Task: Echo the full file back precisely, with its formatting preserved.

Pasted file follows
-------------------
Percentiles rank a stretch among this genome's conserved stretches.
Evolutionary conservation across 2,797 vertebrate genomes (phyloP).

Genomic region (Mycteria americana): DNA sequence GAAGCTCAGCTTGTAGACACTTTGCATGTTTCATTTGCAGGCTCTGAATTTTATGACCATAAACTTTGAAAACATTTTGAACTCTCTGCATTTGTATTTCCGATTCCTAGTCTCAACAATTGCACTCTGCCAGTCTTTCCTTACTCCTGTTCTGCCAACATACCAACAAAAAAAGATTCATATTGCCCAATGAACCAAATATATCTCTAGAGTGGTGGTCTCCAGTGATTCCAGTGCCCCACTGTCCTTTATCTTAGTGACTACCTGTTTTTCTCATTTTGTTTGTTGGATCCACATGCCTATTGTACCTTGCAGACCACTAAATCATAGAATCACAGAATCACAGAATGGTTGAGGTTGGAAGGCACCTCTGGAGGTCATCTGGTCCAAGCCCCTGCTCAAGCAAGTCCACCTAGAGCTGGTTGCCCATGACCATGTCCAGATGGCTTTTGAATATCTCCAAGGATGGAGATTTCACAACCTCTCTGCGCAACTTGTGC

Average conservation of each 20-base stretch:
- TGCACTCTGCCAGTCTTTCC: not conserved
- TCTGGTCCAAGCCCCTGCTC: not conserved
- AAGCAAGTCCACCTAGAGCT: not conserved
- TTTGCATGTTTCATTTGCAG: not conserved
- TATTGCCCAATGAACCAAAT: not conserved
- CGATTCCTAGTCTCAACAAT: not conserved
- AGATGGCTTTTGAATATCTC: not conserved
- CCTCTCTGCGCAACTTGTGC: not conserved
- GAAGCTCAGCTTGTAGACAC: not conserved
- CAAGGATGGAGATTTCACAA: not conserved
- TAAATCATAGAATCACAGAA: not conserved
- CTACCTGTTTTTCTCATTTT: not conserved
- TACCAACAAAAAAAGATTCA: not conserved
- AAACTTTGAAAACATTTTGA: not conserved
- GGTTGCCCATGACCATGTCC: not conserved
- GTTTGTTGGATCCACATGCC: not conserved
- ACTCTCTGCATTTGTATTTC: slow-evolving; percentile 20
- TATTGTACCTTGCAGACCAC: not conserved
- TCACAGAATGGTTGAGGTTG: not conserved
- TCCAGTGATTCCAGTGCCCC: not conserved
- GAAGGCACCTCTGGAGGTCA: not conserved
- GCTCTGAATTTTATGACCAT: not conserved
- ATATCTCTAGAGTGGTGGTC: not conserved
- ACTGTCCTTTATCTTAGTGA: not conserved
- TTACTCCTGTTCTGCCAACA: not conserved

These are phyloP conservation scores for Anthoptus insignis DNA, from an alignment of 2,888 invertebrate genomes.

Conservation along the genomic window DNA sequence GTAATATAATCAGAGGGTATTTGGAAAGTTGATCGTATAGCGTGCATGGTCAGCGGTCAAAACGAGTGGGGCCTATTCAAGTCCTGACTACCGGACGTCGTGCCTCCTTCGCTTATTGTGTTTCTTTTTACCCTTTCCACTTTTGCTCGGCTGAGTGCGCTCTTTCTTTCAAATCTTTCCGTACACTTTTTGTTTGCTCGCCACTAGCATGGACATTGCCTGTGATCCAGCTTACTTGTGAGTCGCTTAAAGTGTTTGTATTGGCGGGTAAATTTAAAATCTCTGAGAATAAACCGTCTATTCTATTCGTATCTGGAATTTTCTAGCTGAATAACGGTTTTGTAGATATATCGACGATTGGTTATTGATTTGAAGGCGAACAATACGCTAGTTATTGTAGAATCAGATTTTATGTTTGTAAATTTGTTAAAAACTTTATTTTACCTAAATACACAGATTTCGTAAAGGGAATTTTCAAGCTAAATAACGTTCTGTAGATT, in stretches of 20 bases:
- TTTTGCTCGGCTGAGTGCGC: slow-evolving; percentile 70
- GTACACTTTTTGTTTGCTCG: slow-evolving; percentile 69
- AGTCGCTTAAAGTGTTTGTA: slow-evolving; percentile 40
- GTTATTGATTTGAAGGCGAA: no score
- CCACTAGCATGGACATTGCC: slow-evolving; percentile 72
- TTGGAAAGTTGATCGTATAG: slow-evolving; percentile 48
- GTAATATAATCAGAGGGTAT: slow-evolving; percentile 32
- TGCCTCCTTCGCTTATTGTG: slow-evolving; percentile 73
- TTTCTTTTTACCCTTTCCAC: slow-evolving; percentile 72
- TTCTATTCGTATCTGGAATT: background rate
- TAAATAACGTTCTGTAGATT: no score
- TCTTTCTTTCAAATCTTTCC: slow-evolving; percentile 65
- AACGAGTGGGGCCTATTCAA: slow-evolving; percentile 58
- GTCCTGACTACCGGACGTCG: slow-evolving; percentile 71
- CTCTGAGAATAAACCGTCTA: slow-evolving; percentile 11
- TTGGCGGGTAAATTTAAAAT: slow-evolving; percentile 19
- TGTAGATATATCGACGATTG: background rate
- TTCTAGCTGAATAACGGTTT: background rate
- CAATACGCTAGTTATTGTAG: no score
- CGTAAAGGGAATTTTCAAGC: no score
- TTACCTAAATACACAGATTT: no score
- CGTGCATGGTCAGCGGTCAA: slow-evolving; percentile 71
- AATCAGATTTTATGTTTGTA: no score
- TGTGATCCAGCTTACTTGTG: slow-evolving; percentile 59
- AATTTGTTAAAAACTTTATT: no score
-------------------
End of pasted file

Percentiles rank a stretch among this genome's conserved stretches.
Evolutionary conservation across 2,797 vertebrate genomes (phyloP).

Genomic region (Mycteria americana): DNA sequence GAAGCTCAGCTTGTAGACACTTTGCATGTTTCATTTGCAGGCTCTGAATTTTATGACCATAAACTTTGAAAACATTTTGAACTCTCTGCATTTGTATTTCCGATTCCTAGTCTCAACAATTGCACTCTGCCAGTCTTTCCTTACTCCTGTTCTGCCAACATACCAACAAAAAAAGATTCATATTGCCCAATGAACCAAATATATCTCTAGAGTGGTGGTCTCCAGTGATTCCAGTGCCCCACTGTCCTTTATCTTAGTGACTACCTGTTTTTCTCATTTTGTTTGTTGGATCCACATGCCTATTGTACCTTGCAGACCACTAAATCATAGAATCACAGAATCACAGAATGGTTGAGGTTGGAAGGCACCTCTGGAGGTCATCTGGTCCAAGCCCCTGCTCAAGCAAGTCCACCTAGAGCTGGTTGCCCATGACCATGTCCAGATGGCTTTTGAATATCTCCAAGGATGGAGATTTCACAACCTCTCTGCGCAACTTGTGC

Average conservation of each 20-base stretch:
- TGCACTCTGCCAGTCTTTCC: not conserved
- TCTGGTCCAAGCCCCTGCTC: not conserved
- AAGCAAGTCCACCTAGAGCT: not conserved
- TTTGCATGTTTCATTTGCAG: not conserved
- TATTGCCCAATGAACCAAAT: not conserved
- CGATTCCTAGTCTCAACAAT: not conserved
- AGATGGCTTTTGAATATCTC: not conserved
- CCTCTCTGCGCAACTTGTGC: not conserved
- GAAGCTCAGCTTGTAGACAC: not conserved
- CAAGGATGGAGATTTCACAA: not conserved
- TAAATCATAGAATCACAGAA: not conserved
- CTACCTGTTTTTCTCATTTT: not conserved
- TACCAACAAAAAAAGATTCA: not conserved
- AAACTTTGAAAACATTTTGA: not conserved
- GGTTGCCCATGACCATGTCC: not conserved
- GTTTGTTGGATCCACATGCC: not conserved
- ACTCTCTGCATTTGTATTTC: slow-evolving; percentile 20
- TATTGTACCTTGCAGACCAC: not conserved
- TCACAGAATGGTTGAGGTTG: not conserved
- TCCAGTGATTCCAGTGCCCC: not conserved
- GAAGGCACCTCTGGAGGTCA: not conserved
- GCTCTGAATTTTATGACCAT: not conserved
- ATATCTCTAGAGTGGTGGTC: not conserved
- ACTGTCCTTTATCTTAGTGA: not conserved
- TTACTCCTGTTCTGCCAACA: not conserved

These are phyloP conservation scores for Anthoptus insignis DNA, from an alignment of 2,888 invertebrate genomes.

Conservation along the genomic window DNA sequence GTAATATAATCAGAGGGTATTTGGAAAGTTGATCGTATAGCGTGCATGGTCAGCGGTCAAAACGAGTGGGGCCTATTCAAGTCCTGACTACCGGACGTCGTGCCTCCTTCGCTTATTGTGTTTCTTTTTACCCTTTCCACTTTTGCTCGGCTGAGTGCGCTCTTTCTTTCAAATCTTTCCGTACACTTTTTGTTTGCTCGCCACTAGCATGGACATTGCCTGTGATCCAGCTTACTTGTGAGTCGCTTAAAGTGTTTGTATTGGCGGGTAAATTTAAAATCTCTGAGAATAAACCGTCTATTCTATTCGTATCTGGAATTTTCTAGCTGAATAACGGTTTTGTAGATATATCGACGATTGGTTATTGATTTGAAGGCGAACAATACGCTAGTTATTGTAGAATCAGATTTTATGTTTGTAAATTTGTTAAAAACTTTATTTTACCTAAATACACAGATTTCGTAAAGGGAATTTTCAAGCTAAATAACGTTCTGTAGATT, in stretches of 20 bases:
- TTTTGCTCGGCTGAGTGCGC: slow-evolving; percentile 70
- GTACACTTTTTGTTTGCTCG: slow-evolving; percentile 69
- AGTCGCTTAAAGTGTTTGTA: slow-evolving; percentile 40
- GTTATTGATTTGAAGGCGAA: no score
- CCACTAGCATGGACATTGCC: slow-evolving; percentile 72
- TTGGAAAGTTGATCGTATAG: slow-evolving; percentile 48
- GTAATATAATCAGAGGGTAT: slow-evolving; percentile 32
- TGCCTCCTTCGCTTATTGTG: slow-evolving; percentile 73
- TTTCTTTTTACCCTTTCCAC: slow-evolving; percentile 72
- TTCTATTCGTATCTGGAATT: background rate
- TAAATAACGTTCTGTAGATT: no score
- TCTTTCTTTCAAATCTTTCC: slow-evolving; percentile 65
- AACGAGTGGGGCCTATTCAA: slow-evolving; percentile 58
- GTCCTGACTACCGGACGTCG: slow-evolving; percentile 71
- CTCTGAGAATAAACCGTCTA: slow-evolving; percentile 11
- TTGGCGGGTAAATTTAAAAT: slow-evolving; percentile 19
- TGTAGATATATCGACGATTG: background rate
- TTCTAGCTGAATAACGGTTT: background rate
- CAATACGCTAGTTATTGTAG: no score
- CGTAAAGGGAATTTTCAAGC: no score
- TTACCTAAATACACAGATTT: no score
- CGTGCATGGTCAGCGGTCAA: slow-evolving; percentile 71
- AATCAGATTTTATGTTTGTA: no score
- TGTGATCCAGCTTACTTGTG: slow-evolving; percentile 59
- AATTTGTTAAAAACTTTATT: no score